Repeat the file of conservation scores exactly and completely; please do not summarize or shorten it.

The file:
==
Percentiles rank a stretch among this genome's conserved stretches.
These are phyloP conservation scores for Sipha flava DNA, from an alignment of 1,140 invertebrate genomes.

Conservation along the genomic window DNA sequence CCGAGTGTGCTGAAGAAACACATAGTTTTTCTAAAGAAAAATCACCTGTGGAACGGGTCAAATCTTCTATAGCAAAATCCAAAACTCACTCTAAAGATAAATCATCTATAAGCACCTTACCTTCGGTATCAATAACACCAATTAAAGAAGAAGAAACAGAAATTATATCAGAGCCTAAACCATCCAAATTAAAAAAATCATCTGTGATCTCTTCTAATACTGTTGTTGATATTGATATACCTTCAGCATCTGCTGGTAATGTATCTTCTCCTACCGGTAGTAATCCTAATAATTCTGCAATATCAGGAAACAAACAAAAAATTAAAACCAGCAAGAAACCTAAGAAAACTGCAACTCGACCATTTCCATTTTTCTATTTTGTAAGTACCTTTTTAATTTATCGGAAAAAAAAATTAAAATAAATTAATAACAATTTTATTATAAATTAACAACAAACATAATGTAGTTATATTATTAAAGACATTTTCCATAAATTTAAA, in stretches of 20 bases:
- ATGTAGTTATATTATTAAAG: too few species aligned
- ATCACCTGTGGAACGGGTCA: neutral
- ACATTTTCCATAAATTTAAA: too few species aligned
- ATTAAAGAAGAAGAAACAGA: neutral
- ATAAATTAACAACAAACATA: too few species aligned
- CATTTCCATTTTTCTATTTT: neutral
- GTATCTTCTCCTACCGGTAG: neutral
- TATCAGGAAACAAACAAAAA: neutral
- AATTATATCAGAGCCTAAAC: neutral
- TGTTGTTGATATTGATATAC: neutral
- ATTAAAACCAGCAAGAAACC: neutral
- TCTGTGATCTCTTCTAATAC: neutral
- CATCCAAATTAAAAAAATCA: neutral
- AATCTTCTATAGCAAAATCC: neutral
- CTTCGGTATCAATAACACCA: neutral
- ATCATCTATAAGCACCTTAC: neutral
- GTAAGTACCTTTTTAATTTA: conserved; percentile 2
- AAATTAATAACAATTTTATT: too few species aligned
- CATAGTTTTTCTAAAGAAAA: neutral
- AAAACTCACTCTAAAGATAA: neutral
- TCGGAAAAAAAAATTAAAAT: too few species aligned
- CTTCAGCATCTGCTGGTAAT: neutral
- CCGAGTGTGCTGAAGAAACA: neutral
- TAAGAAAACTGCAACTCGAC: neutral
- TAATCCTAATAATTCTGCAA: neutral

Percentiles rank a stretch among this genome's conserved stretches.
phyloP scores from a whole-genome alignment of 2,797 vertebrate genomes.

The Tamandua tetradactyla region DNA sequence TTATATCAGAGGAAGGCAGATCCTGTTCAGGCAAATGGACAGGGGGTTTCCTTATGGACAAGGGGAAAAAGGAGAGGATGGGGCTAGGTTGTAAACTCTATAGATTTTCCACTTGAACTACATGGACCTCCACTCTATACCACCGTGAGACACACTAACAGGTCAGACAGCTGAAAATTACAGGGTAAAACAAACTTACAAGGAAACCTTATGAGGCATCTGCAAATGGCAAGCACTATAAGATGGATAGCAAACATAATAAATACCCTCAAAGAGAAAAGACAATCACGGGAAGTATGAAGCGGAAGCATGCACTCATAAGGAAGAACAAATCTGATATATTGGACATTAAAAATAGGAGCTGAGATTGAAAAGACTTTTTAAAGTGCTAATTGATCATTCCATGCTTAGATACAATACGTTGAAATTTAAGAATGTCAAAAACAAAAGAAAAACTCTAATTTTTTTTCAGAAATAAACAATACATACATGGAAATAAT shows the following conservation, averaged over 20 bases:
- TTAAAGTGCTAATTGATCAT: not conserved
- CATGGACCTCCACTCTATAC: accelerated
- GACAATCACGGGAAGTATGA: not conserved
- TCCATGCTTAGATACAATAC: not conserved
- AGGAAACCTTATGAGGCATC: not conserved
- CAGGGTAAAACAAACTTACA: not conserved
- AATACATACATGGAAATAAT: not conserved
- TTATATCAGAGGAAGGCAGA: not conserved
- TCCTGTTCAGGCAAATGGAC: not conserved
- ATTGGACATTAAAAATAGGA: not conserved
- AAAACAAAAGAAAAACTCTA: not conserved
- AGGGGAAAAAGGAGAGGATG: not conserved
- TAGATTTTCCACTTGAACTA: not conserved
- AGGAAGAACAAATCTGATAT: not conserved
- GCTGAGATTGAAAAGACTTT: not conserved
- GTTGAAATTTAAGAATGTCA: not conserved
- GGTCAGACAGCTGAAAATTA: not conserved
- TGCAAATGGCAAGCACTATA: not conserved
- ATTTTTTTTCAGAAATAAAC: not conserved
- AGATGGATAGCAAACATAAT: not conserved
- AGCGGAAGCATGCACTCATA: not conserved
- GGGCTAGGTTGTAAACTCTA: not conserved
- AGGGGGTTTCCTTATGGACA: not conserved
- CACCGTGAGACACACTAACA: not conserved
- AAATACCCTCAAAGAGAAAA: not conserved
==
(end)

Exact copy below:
Percentiles rank a stretch among this genome's conserved stretches.
These are phyloP conservation scores for Sipha flava DNA, from an alignment of 1,140 invertebrate genomes.

Conservation along the genomic window DNA sequence CCGAGTGTGCTGAAGAAACACATAGTTTTTCTAAAGAAAAATCACCTGTGGAACGGGTCAAATCTTCTATAGCAAAATCCAAAACTCACTCTAAAGATAAATCATCTATAAGCACCTTACCTTCGGTATCAATAACACCAATTAAAGAAGAAGAAACAGAAATTATATCAGAGCCTAAACCATCCAAATTAAAAAAATCATCTGTGATCTCTTCTAATACTGTTGTTGATATTGATATACCTTCAGCATCTGCTGGTAATGTATCTTCTCCTACCGGTAGTAATCCTAATAATTCTGCAATATCAGGAAACAAACAAAAAATTAAAACCAGCAAGAAACCTAAGAAAACTGCAACTCGACCATTTCCATTTTTCTATTTTGTAAGTACCTTTTTAATTTATCGGAAAAAAAAATTAAAATAAATTAATAACAATTTTATTATAAATTAACAACAAACATAATGTAGTTATATTATTAAAGACATTTTCCATAAATTTAAA, in stretches of 20 bases:
- ATGTAGTTATATTATTAAAG: too few species aligned
- ATCACCTGTGGAACGGGTCA: neutral
- ACATTTTCCATAAATTTAAA: too few species aligned
- ATTAAAGAAGAAGAAACAGA: neutral
- ATAAATTAACAACAAACATA: too few species aligned
- CATTTCCATTTTTCTATTTT: neutral
- GTATCTTCTCCTACCGGTAG: neutral
- TATCAGGAAACAAACAAAAA: neutral
- AATTATATCAGAGCCTAAAC: neutral
- TGTTGTTGATATTGATATAC: neutral
- ATTAAAACCAGCAAGAAACC: neutral
- TCTGTGATCTCTTCTAATAC: neutral
- CATCCAAATTAAAAAAATCA: neutral
- AATCTTCTATAGCAAAATCC: neutral
- CTTCGGTATCAATAACACCA: neutral
- ATCATCTATAAGCACCTTAC: neutral
- GTAAGTACCTTTTTAATTTA: conserved; percentile 2
- AAATTAATAACAATTTTATT: too few species aligned
- CATAGTTTTTCTAAAGAAAA: neutral
- AAAACTCACTCTAAAGATAA: neutral
- TCGGAAAAAAAAATTAAAAT: too few species aligned
- CTTCAGCATCTGCTGGTAAT: neutral
- CCGAGTGTGCTGAAGAAACA: neutral
- TAAGAAAACTGCAACTCGAC: neutral
- TAATCCTAATAATTCTGCAA: neutral

Percentiles rank a stretch among this genome's conserved stretches.
phyloP scores from a whole-genome alignment of 2,797 vertebrate genomes.

The Tamandua tetradactyla region DNA sequence TTATATCAGAGGAAGGCAGATCCTGTTCAGGCAAATGGACAGGGGGTTTCCTTATGGACAAGGGGAAAAAGGAGAGGATGGGGCTAGGTTGTAAACTCTATAGATTTTCCACTTGAACTACATGGACCTCCACTCTATACCACCGTGAGACACACTAACAGGTCAGACAGCTGAAAATTACAGGGTAAAACAAACTTACAAGGAAACCTTATGAGGCATCTGCAAATGGCAAGCACTATAAGATGGATAGCAAACATAATAAATACCCTCAAAGAGAAAAGACAATCACGGGAAGTATGAAGCGGAAGCATGCACTCATAAGGAAGAACAAATCTGATATATTGGACATTAAAAATAGGAGCTGAGATTGAAAAGACTTTTTAAAGTGCTAATTGATCATTCCATGCTTAGATACAATACGTTGAAATTTAAGAATGTCAAAAACAAAAGAAAAACTCTAATTTTTTTTCAGAAATAAACAATACATACATGGAAATAAT shows the following conservation, averaged over 20 bases:
- TTAAAGTGCTAATTGATCAT: not conserved
- CATGGACCTCCACTCTATAC: accelerated
- GACAATCACGGGAAGTATGA: not conserved
- TCCATGCTTAGATACAATAC: not conserved
- AGGAAACCTTATGAGGCATC: not conserved
- CAGGGTAAAACAAACTTACA: not conserved
- AATACATACATGGAAATAAT: not conserved
- TTATATCAGAGGAAGGCAGA: not conserved
- TCCTGTTCAGGCAAATGGAC: not conserved
- ATTGGACATTAAAAATAGGA: not conserved
- AAAACAAAAGAAAAACTCTA: not conserved
- AGGGGAAAAAGGAGAGGATG: not conserved
- TAGATTTTCCACTTGAACTA: not conserved
- AGGAAGAACAAATCTGATAT: not conserved
- GCTGAGATTGAAAAGACTTT: not conserved
- GTTGAAATTTAAGAATGTCA: not conserved
- GGTCAGACAGCTGAAAATTA: not conserved
- TGCAAATGGCAAGCACTATA: not conserved
- ATTTTTTTTCAGAAATAAAC: not conserved
- AGATGGATAGCAAACATAAT: not conserved
- AGCGGAAGCATGCACTCATA: not conserved
- GGGCTAGGTTGTAAACTCTA: not conserved
- AGGGGGTTTCCTTATGGACA: not conserved
- CACCGTGAGACACACTAACA: not conserved
- AAATACCCTCAAAGAGAAAA: not conserved